US Secretary of State Antony Blinken has dismissed Russian demands of guarantees that Ukraine sanctions would not hamper its relations with Iran.

Moscow’s demand was two pronged. First, it alluded to its ability to play its role in an imminent nuclear deal with Iran, and second to have economic and military ties with Tehran without being hampered by recent sanctions imposed for its invasion of Ukraine.

A day after Russian Foreign Minister Sergei Lavrov demanded written guarantees from Washington to that effect, Blinken said Sunday that the Ukraine sanctions have nothing to do with a potential nuclear deal with Iran.

They "just are not in any way linked together, so I think that's irrelevant," he said, adding that it is in the interests of both Russia and the US that Iran is not able to "have a nuclear weapon or the capacity to produce a weapon on very, very short order."

Lavrov said Saturday that international sanctions against Russia had created "problems from the point of view of Russia's interests" regarding the restoration of the 2015 Iran nuclear deal, Joint Comprehensive Plan of Action (JCPOA), and that sanctions on Russia could complicate Moscow's involvement in Tehran's civilian nuclear program as well as arms sales to Iran.

A European diplomat who spoke to Iran International in Vienna on condition of anonymity said Saturday that Russia’s demand of US guarantees over Ukraine sanctions not impeding its dealings with Iran go farther than Tehran’s nuclear issue.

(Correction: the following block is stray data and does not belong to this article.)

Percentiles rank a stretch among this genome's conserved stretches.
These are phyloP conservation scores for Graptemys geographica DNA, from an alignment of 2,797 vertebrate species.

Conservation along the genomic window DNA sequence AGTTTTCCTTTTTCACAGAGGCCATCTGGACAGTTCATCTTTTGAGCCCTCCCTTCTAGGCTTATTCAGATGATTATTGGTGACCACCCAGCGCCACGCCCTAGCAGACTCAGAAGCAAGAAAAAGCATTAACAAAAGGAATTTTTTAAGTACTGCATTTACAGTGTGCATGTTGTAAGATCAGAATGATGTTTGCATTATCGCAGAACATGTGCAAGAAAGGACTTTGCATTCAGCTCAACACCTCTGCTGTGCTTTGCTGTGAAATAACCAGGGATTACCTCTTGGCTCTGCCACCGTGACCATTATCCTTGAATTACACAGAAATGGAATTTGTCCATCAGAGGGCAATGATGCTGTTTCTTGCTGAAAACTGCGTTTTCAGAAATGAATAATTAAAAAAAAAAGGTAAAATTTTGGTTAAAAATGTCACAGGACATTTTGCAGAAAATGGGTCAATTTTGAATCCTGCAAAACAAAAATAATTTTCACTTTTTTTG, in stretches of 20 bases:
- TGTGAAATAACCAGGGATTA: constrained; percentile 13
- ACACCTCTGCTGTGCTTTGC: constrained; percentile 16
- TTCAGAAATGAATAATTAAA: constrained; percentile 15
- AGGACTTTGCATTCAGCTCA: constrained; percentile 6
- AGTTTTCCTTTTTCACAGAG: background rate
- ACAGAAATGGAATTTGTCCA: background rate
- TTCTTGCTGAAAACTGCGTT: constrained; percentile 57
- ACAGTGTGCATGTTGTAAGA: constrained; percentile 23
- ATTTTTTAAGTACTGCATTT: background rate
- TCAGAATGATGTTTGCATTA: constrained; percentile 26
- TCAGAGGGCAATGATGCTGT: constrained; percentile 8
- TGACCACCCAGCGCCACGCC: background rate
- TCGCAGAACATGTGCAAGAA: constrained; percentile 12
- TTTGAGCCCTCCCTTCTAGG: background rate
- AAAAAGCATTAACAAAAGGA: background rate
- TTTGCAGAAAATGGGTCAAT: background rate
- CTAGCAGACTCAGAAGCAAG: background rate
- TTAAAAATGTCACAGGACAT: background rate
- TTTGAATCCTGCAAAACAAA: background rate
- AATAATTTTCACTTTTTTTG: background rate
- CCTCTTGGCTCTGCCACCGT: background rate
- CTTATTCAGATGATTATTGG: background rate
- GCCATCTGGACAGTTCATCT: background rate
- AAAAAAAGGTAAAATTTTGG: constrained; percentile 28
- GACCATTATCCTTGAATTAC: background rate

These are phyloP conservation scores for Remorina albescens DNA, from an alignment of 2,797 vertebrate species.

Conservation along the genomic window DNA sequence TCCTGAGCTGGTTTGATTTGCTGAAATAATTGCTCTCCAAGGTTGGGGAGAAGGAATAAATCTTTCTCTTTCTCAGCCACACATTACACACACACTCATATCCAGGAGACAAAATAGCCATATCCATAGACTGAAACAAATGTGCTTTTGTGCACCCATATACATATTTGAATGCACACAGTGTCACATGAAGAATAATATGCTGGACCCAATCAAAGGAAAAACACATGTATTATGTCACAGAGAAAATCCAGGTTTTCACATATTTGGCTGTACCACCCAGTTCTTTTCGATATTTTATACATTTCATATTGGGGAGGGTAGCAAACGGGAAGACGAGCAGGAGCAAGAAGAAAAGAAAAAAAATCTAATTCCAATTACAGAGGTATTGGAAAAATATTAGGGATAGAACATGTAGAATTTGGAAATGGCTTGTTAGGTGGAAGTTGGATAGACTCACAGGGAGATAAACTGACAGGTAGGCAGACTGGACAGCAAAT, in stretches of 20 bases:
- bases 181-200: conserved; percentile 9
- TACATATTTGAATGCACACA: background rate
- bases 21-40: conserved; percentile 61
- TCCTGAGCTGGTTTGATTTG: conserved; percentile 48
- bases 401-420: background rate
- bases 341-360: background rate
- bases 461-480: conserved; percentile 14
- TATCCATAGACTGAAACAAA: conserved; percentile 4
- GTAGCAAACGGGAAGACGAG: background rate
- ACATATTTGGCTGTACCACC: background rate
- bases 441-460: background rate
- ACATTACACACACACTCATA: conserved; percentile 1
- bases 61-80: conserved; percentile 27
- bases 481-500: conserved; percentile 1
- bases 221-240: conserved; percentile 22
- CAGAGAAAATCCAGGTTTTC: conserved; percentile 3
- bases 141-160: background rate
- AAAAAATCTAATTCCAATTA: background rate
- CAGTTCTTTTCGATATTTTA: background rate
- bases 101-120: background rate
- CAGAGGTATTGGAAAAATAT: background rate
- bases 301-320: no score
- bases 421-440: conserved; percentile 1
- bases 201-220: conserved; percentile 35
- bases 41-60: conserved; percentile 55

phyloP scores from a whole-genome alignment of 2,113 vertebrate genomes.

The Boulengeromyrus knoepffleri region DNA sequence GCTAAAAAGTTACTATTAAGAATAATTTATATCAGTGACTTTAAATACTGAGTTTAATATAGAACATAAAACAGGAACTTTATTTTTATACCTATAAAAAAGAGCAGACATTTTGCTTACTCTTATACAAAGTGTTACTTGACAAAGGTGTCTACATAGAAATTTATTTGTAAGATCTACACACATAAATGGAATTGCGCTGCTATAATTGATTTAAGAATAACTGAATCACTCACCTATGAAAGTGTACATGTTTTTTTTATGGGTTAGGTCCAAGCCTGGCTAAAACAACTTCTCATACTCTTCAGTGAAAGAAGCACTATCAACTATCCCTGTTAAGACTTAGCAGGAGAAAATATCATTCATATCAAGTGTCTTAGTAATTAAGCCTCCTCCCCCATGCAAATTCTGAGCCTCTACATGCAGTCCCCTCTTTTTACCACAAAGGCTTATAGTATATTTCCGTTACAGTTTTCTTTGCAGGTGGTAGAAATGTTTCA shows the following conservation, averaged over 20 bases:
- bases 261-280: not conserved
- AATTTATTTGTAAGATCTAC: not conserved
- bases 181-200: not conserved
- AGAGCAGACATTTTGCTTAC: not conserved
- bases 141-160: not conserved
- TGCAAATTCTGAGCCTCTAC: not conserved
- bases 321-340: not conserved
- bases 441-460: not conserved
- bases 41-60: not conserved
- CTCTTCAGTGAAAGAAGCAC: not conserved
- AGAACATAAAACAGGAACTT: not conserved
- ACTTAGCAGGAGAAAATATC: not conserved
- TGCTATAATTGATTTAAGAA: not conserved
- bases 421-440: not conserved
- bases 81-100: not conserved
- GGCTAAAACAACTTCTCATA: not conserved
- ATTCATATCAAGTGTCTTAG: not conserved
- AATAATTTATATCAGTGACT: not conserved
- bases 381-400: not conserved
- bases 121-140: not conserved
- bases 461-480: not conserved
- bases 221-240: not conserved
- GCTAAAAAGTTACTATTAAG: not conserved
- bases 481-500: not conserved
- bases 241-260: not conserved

Iran's foreign ministry, as well as other officials and government-run media have not shown any reaction to Lavrov's remarks yet but the Iranian delegation's media advisor, Mohammad Marandi, told Al Jazeera Sunday that Iran is "waiting for verification from Russians" about their demands from the US because "it's not quite clear exactly what the Russians mean".

The demand is relevant if it is linked to the actual implementation of the JCPOA, especially with regards to the Iranian nuclear program itself, Marandi said. "Because Russians play a role in resolving issues, they will be dealing with enriched uranium and other elements of the nuclear program."

Abolfazl Amuei, a member of the Iranian parliament's National Security and Foreign Policy Committee, said Sunday that Iran had not asked the Russian side to demand for guarantees from the US. “This is in fact something that Russia and the US must resolve between themselves because it is related with the relations between them in regards to Ukraine."

"Iran has made every effort to distance the Vienna talks from events in Eurasia, Eastern Europe and Ukraine developments. Therefore, Americans must be able to satisfy all parties' wishes on their own," Amuei said.

Some media in Tehran and many Iranian social media users interpreted Lavrov's remarks Saturday as "blackmail" and "taking the JCPOA hostage" to secure Russia's own interests.

Speaking to conservative Entekhab website Sunday, a former Iranian diplomat to the United Nations, Kourosh Ahmadi, said Russia may be aiming at delaying the restoration of the JCPOA and putting pressure on the West.

Restoration of the JCPOA at this time is not in Russia's interest because oil markets' need for Russian oil will decrease if sanctions on Iran are lifted and Iranian oil becomes available in international markets, Ahmadi said. "Oil prices will also drop by 10 to 15 percent. Therefore, it is in Russia's interest to delay the return of Iran's oil to markets as long as possible," he added.

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